Many bikers believe that a full exhaust pipe is more effective than a slip-on. However, there are several reasons why you should choose a slip-on over a full pipe.
Some of these reasons include cheaper prices, no need to modify or change any parts of your bike, and an easier installation process.
The main reason why many bikers go for a slip-on is that it gives out more sound and makes their bike look better!
No matter what type of exhaust you are looking for – whether it be custom or stock, deep sound or no sound at all – slip-on is right for you!
What to Consider Before Buying a New Exhaust System?
In addition to price, there are several things you should consider before buying a new exhaust system.
For example, which muffler style do you prefer?
A full or slip-on?
The answer will determine if you need to cut holes in your stock exhaust (slip-on).
If so, what size cut do you want/need and how many holes will it take to achieve it.
You may also want to think about replacing your head pipes and how it might affect airflow through where it meets with your rear muffler (aka turbo side).
Hint: This isn’t typically something that comes into play in standard sportbike applications.
For those of you who don’t know, slip-on exhausts and full exhausts are some of the biggest debates in the motorcycle world.
Slip-on are typically lighter and less expensive than their full counterparts.
This doesn’t mean that slip-on can’t be loud, they just usually aren’t as loud as full exhausts.
The price tag makes them attractive to many riders and enthusiasts, but it also means that if you have a bad experience with one, you won’t have invested a lot into something expensive or beautiful (even though a quality system can last you forever).
On the other hand, riding with an aftermarket full exhaust adds quite a bit of weight to your vehicle and takes away from its aesthetics.
Is slip-on exhaust worth it?
So why would you even consider using a slip-on exhaust? What are its advantages over other types of motorcycle aftermarket exhaust systems and what are some alternatives that can also get similar results?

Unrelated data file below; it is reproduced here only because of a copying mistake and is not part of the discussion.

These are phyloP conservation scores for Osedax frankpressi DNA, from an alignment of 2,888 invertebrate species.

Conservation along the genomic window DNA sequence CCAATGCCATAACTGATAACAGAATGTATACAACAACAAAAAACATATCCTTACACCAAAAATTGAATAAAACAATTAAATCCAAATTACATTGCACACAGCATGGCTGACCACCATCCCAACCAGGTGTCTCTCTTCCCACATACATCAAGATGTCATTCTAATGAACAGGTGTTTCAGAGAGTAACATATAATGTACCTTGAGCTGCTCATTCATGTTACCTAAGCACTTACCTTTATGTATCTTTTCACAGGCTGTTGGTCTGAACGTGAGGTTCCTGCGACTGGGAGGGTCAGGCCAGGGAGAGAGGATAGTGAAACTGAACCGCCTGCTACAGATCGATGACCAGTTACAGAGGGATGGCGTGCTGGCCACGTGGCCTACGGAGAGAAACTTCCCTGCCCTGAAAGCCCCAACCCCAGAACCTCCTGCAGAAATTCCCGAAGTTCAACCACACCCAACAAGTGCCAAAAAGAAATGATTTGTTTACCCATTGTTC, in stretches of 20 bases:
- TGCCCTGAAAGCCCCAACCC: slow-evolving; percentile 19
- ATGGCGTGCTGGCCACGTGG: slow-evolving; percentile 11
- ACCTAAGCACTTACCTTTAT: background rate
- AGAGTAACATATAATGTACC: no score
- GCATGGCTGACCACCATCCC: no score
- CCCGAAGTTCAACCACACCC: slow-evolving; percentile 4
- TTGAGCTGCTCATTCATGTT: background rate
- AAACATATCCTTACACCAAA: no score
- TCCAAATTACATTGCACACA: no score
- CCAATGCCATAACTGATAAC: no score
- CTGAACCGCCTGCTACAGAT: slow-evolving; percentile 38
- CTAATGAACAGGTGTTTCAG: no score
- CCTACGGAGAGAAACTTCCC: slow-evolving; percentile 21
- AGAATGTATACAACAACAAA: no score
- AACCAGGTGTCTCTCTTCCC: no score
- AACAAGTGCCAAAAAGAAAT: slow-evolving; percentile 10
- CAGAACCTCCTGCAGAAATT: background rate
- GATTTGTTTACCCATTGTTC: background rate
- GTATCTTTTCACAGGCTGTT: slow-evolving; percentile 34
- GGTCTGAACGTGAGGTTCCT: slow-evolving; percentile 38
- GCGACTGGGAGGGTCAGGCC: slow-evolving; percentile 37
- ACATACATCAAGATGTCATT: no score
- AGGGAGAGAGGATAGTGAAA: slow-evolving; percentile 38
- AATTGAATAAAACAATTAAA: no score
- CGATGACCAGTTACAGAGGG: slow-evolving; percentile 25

Here’s everything you need to know about slip-on exhaust in general and whether or not it’s worth considering.
How much does slip-on exhaust cost?
Generally speaking, slip-on will cost between $100 and $400 while full systems can range from $200 to several thousand dollars. It all depends on where you buy them and what kind of quality you need.
Luckily, there are a lot of options when it comes to slip-on; if you buy from a reputable company like Vance & Hines or Rifle, you shouldn’t have to spend much more than $300 for a good system that doesn’t require new headers.
What sets up apart are options like straight pipes (or high pipes) or quiet core inserts. Some high-end systems can run as much as $2,000!
Is it necessary to tune after installing slip-on exhausts?
These improvements may or may not be enough of an improvement to make it worth investing in a complete system.
When deciding whether you want to upgrade, you should consider your type of riding.
If you use your motorcycle mainly for highway cruising, an aftermarket slip-on will probably provide noticeable gains that justify its price tag.
However, if you ride more aggressively or do more off-roading, a full exhaust system will give you much more noticeable performance enhancements at a fraction of the cost.
Is a full system louder than a slip-on?
An aftermarket exhaust will produce a louder sound at high RPMs because it has larger diameter pipes that can flow more air. Slip-on is also quieter than full systems when cruising or cruising slowly (i.e., 1st gear, 25 mph).
That’s because slip-on won’t amplify or amplify very little low-frequency noise from engine and road vibrations as a full system does.
So if you value quietness, a slip-on system may be best for you. But if you love loud engines, nothing beats a big-bore exhaust!
Is full exhaust better than slip-on?
They are slip-on, full, and half. Slip-on is significantly cheaper than both full and half systems. However, they leave a lot to be desired in terms of performance.
A full system offers good power gains while still being fairly cheap in price.
The only downside is it is slightly louder than a slip-on system and makes it difficult to pass the emissions tests (depending on where you live).
Half systems provide decent power gains but do not perform as well as a full system, although they’re typically quieter.
Are slip-on exhausts bad for motorcycles?
Slip-on is lightweight and easy to install, which makes them great in theory.
However, slip-on is designed with performance and sound quality in mind—not safety.
While there are few studies directly comparing full exhausts with slip-on, it’s safe to say that slip-on can hurt your motorcycle’s performance as well as compromise its ability to stay quiet.